On and off since the end of December I've been dealing with a rib injury brought upon by a severe cough from the two month plus cold I caught at the work Holiday Party. Eventually the cold went away, and the cough diminished (I've been having daily coughing attacks for the last 17 years and don't expect them to disappear anytime soon), but the rib pain lingered. And lingered. And lingered. I had to miss a lot of work, cancel a trip to California, sleep in a recliner, and stayed pretty miserable for most of the winter. Doctors were worthless, all four of them. It will just need to heal and there isn't anything that can be done, but you can try ibuprofen for the pain. $15.00 copay each time. Finally it was almost gone. Then a week or two ago, it started up again - not as bad, but it was there. Five days ago it came back with a flourish. The last two days I've been home from work, unable to walk a block or get a full breath.
The pain seems to be starting in the front, but it goes around the side and when it gets really bad it runs across my back, which is what it has been doing most of the last few days. A combination of slipping cartilage and muscle pain I guess. I'm just so over it, however I'm still not over it.
While I was icing it last night, I watched a documentary on Hiroshima and Nagasaki; White Light, Black Rain
It was the most horrific film I've ever seen. It starts off with Modern Day Japan in all it's glory, color and fun. Really takes you in and gives you the idea that it isn't going to be all that bad a ride. Then come the interviews with the survivors, and things start to get a little rough. The interviews are quite stark and raw, and one gets the feeling that these are not discussions these folks have had often (and, in reading an interview with the Director today, I found that was indeed the case). Years of seeing other films and photographs of the bombing of those two cities didn't prepare me for the images that followed. I had to avert my eyes several times. Brutal, violent, devastating, soul-crushing photographs and film, so impossible to believe. One woman talks of finding her mother's skeleton right after the bomb, then as she stands there with her sister she sees it turn to dust. Burned flesh and ripped off faces of children. Burned corpses. Legless and armless half dead humans.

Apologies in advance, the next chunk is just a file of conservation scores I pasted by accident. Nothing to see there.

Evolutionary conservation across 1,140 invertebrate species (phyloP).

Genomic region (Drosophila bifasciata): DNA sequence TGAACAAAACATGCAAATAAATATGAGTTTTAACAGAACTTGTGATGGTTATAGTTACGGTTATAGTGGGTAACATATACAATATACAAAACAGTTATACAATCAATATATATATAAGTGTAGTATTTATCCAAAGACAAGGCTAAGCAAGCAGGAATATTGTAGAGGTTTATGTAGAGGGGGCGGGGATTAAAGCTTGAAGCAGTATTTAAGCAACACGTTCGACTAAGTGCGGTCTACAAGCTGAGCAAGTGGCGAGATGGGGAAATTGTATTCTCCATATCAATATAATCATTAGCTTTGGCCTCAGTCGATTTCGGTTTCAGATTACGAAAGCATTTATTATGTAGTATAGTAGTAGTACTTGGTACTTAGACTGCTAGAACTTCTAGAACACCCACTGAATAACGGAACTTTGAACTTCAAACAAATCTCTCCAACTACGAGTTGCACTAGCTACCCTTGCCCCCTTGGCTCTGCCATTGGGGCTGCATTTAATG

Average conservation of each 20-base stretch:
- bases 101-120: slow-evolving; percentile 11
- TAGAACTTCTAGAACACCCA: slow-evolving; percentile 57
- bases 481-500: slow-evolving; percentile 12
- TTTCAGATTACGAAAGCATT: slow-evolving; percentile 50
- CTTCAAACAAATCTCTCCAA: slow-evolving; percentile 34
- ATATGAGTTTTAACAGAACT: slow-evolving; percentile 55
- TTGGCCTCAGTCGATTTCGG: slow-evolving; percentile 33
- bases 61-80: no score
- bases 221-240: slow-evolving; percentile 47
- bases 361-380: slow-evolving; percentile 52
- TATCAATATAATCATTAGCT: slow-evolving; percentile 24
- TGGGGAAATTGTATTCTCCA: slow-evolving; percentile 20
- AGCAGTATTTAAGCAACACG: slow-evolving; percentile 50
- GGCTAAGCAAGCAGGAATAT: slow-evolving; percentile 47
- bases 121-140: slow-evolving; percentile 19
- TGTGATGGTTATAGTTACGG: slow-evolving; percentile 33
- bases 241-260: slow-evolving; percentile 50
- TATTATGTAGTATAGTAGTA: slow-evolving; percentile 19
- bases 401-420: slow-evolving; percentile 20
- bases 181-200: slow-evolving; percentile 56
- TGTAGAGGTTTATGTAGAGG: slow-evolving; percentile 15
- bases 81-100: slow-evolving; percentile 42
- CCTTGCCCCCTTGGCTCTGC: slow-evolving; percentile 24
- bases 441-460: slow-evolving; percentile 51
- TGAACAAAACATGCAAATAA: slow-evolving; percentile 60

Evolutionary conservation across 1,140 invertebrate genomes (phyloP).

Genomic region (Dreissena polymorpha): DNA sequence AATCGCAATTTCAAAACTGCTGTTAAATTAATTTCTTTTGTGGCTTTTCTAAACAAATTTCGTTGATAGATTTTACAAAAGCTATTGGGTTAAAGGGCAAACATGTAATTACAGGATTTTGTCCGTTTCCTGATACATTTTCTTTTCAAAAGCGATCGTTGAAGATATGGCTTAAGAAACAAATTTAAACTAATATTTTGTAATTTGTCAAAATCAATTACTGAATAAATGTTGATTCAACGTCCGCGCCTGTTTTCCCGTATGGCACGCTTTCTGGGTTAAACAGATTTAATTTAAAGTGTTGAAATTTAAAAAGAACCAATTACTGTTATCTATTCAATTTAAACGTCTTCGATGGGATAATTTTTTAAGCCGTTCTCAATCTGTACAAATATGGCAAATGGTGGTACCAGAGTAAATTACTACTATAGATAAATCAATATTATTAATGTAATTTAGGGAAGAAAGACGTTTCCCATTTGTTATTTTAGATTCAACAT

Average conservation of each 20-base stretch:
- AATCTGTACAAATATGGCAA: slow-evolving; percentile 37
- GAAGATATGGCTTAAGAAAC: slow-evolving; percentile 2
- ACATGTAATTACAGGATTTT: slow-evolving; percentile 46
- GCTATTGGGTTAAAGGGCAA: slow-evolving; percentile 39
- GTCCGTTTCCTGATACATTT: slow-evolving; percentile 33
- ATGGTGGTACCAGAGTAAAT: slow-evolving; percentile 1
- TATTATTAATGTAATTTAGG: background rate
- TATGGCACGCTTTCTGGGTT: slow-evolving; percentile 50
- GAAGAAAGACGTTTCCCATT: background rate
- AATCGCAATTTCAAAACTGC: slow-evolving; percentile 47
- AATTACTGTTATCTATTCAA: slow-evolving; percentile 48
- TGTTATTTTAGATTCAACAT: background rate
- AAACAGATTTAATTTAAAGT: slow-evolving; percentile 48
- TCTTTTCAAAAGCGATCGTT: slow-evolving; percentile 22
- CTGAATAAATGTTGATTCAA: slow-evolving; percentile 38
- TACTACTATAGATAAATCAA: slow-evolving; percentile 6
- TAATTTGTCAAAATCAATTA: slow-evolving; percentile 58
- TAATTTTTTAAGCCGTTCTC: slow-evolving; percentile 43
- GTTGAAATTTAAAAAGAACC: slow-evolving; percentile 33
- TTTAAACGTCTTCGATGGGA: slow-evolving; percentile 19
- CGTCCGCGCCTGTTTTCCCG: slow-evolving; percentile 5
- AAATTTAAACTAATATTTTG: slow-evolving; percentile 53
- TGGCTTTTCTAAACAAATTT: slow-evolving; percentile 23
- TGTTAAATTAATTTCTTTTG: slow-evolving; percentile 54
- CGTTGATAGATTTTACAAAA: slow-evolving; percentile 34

One of the survivors removes his shirt to show his deformed body. He has gone through the last sixty plus years with ribs exposed, and an opening that shows his heart beating. Never again, I thought, can I justify bitching about my rib pain (although, that didn't last even a day). The men who dropped the bombs are also interviewed. I haven't quite processed their reactions - which seem to be along the lines of "we had to do it, I have no regrets, and we can't ever let this happen again" I think it is dangerous to try to form to certain of an opinion of those times for those of us who were born more than a decade later. I can't fathom what any of the people involved went through. But it is clear, it can't ever happen again.
The rain here at home has been much more peaceful. I love the rain, the sound, the smell, the feel. I'm hoping I can get back to work tomorrow. I'm one of the rare folks who actually love my job (although give me a winning lottery ticket and I'm gone), and I have a hard time making the most of my time when I end up at home unexpectedly and in no physical shape to do anything. I'll continue with the ice and ibuprofen, and listen to the rain as I try to keep things in perspective